China will be a key market for Nokia to claw back if it has any hopes of survival in the coming year, as the Finnish phone maker continues hemorrhaging cash each quarter, and battles in the face of a near-financial meltdown.
With so much invested in Windows Phone, which has only ever been able to scrape the barrel of the worldwide market share, both Nokia and Microsoft are tag-teaming to crack the Chinese market in order to save not only Nokia, but also the Windows Phone platform.
This week, Nokia struck a deal with China Mobile to offer the Windows Phone 8-powered Lumia 920T in the country. China Mobile has more than 703 million subscribers, taking around 53 percent of the country's 1.34 billion-strong population.
Meanwhile, Microsoft has reportedly signed an alliance with China Unicom to bring its Windows Phone platform to a series of more innovative smartphones to the Chinese market, reports the China Daily (via TechCrunch). The carrier has around 70 million subscribers, or around 10 percent of China Mobile's subscriber base. HTC, Samsung, Qualcomm and Intel are also part of the alliance in order to boost the Windows Phone platform's growth in the region.
The two deals are separate, and Microsoft's push into China with the Windows Phone platform does not benefit Nokia, while Nokia's more plucky push into a much larger segment of the Chinese market will ultimately help both Nokia and Microsoft.
This may well be what Microsoft has been pushing for. Instead of ditching its "special relationship" with Nokia, or developing its own branded smartphone -- recent rumors have suggested Microsoft will build a 'Surface phone' -- the software giant is instead pushing its platform brand (rather than the Lumia smartphone series) to an mostly untapped yet burgeoning market.
Nokia's push to get its Lumia range of smartphones with China Mobile, the country's largest network, comes as little surprise considering Nokia's Q2 net sales in China dipped by 6 percent, and then by a further 49 percent in Q3. Year-over-year, that's a 78 percent drop in sales, and Nokia is rightfully feeling the pinch.
It's a worrying time for Nokia. The Windows Phone platform is a strong contender for the December holiday season. It's received rave reviews, it's a capable platform, and those who bought one seem have fallen head over heels with the software and hardware combos.
The tricky part is getting consumers through the door and convincing them that it's the right device for them.
While Apple is taking on North America and Europe first, with China set in its sights, and Android phones are universally trending worldwide, the other phone makers outside the top duopoly are fighting for the Asian markets in a bid to claw back lost revenue from their rivals who have the developed markets covered.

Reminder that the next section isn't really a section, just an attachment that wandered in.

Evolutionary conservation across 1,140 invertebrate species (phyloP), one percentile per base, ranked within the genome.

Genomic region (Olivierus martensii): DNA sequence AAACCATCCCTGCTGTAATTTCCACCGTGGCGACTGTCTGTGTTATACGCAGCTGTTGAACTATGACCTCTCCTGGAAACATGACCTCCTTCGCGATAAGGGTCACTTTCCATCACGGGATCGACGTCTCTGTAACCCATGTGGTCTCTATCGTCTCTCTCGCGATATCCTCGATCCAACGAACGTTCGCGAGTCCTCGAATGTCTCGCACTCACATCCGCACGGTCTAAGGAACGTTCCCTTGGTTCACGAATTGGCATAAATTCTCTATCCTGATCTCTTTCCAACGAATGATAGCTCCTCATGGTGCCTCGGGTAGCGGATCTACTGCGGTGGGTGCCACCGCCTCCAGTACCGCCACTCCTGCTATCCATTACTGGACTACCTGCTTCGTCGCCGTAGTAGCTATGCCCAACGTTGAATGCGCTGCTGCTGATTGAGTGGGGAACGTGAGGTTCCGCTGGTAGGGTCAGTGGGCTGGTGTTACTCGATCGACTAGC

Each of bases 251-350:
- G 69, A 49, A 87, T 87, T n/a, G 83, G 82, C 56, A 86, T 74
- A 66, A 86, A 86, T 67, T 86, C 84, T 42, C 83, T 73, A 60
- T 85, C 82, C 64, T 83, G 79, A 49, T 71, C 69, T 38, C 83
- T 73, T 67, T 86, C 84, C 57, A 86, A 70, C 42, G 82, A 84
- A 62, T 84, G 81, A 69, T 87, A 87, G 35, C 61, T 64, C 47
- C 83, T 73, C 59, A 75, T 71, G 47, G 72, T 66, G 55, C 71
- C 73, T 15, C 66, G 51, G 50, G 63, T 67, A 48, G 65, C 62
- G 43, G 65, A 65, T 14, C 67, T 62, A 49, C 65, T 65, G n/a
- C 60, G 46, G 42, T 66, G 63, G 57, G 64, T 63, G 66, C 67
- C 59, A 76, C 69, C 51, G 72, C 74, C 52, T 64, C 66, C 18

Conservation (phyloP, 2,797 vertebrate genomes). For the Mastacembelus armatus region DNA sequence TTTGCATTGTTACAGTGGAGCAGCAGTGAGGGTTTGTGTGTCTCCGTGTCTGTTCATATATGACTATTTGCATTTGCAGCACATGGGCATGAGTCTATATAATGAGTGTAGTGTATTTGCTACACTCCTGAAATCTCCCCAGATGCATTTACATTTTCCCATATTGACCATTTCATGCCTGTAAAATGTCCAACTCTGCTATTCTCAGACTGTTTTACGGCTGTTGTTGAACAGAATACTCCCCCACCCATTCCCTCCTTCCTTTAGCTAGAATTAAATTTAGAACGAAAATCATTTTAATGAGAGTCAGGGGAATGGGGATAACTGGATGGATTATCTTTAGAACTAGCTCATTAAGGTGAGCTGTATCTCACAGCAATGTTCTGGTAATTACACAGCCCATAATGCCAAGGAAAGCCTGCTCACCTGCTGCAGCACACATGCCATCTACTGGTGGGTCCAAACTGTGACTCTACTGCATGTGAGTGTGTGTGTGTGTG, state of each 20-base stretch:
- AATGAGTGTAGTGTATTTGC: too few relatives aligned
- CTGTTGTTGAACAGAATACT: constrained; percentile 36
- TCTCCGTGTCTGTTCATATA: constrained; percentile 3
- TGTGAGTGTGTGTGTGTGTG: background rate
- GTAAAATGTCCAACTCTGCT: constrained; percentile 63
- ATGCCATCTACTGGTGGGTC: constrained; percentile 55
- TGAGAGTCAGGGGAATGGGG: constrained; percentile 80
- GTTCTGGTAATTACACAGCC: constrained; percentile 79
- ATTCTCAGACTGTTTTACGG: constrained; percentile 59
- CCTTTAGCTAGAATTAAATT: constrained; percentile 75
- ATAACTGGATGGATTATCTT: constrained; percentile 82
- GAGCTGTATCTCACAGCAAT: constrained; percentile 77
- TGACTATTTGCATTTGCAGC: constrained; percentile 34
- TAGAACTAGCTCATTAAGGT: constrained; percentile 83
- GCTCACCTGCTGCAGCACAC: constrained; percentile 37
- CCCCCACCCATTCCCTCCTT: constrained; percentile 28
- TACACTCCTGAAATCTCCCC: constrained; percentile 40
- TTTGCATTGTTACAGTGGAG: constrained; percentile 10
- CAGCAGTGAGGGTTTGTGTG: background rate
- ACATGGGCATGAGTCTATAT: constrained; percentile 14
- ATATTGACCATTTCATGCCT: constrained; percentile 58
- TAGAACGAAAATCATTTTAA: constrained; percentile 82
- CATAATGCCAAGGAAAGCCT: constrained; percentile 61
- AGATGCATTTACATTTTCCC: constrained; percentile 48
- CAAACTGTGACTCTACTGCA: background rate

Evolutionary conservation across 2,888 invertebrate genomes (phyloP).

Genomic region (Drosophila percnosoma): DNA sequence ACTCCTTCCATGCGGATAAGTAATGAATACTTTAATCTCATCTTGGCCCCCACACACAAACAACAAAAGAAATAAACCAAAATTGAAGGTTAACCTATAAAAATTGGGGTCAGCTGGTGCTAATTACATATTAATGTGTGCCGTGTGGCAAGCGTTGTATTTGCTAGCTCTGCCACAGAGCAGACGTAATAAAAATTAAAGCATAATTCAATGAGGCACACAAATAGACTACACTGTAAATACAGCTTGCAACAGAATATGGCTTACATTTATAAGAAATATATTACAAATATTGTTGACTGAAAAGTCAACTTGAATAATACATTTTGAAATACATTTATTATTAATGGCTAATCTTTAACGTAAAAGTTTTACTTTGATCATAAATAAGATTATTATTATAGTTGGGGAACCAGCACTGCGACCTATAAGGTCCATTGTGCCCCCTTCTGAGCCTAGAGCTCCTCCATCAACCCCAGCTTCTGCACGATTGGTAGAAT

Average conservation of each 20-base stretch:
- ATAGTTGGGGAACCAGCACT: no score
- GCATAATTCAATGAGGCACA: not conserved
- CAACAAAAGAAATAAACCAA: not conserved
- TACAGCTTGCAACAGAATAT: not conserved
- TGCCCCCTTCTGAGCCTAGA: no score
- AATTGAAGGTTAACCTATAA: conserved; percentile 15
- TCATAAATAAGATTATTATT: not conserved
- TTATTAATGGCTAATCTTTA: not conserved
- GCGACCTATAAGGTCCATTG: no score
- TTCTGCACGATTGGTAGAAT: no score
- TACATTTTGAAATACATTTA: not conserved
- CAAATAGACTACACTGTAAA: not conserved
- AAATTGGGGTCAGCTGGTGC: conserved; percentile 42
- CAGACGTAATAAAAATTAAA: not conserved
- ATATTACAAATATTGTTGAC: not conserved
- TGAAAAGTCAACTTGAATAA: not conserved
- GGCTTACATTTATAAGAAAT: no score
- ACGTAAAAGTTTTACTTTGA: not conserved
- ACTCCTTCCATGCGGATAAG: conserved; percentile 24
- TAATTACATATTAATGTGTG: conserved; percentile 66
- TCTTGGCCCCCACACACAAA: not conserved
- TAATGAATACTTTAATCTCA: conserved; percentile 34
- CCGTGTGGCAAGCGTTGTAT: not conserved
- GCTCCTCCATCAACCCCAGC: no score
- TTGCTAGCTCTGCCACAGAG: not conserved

China is a growing market for smartphones, tablets and post-PC devices on the whole, and not just because it has the world's largest population. There is no 4G connectivity in the country -- licenses are expected to be issued in 2013 -- and China's 3G network is still in development and carriers are still working on gaining faster speeds for end-consumers.
Nokia has also made its pitch to the emerging market, not just China. Other areas in Asia will be key for Nokia to crack -- such as Indonesia, with a population of 240 million, which Research in Motion has recently pitched its last-ditch pre-BlackBerry 10 salvation on -- will come under Nokia's scope to hit Asia with all guns blazing. The low-cost Lumia 620, priced at $249 and contract free, will launch first in Asia and then slowly rollout to Europe and the Middle East.
Microsoft's path is slightly different. Unlike Nokia, it doesn't have a company to save, but it has to save the platform it has invested so much time and money in. Nokia has not done a good job of it so far -- neither has any other Windows Phone manufacturer -- so the software giant is intervening in the only place the platform has a chance of succeeding.
Microsoft's Windows Phone platform holds only 3 percent of the U.S. and Chinese market respectively. In the U.S., the firm's market share is falling month on month as consumers sway towards iPhones and Android-based smartphones.
There are two things at play: Nokia is falling down, and so is the Windows Phone platform. The two are not directly connected, but Microsoft's invested interest in Nokia has not played out as well as the software giant had hoped.
Together, the strategy could work. While Nokia pursues the Lumia line-up with China's largest mobile carrier in a bid to save itself, it will also give a much-needed push to Microsoft's ailing platform. At the same time, Microsoft is allying with other partners -- Nokia's rivals, such as HTC and Samsung -- in a bid to separately push the platform to a wider audience.
For now, Nokia's push to get its flagship Lumia 920 -- running the latest Windows Phone 8 mobile operating system -- could be the firm's final push before it edges dangerously close to bankruptcy.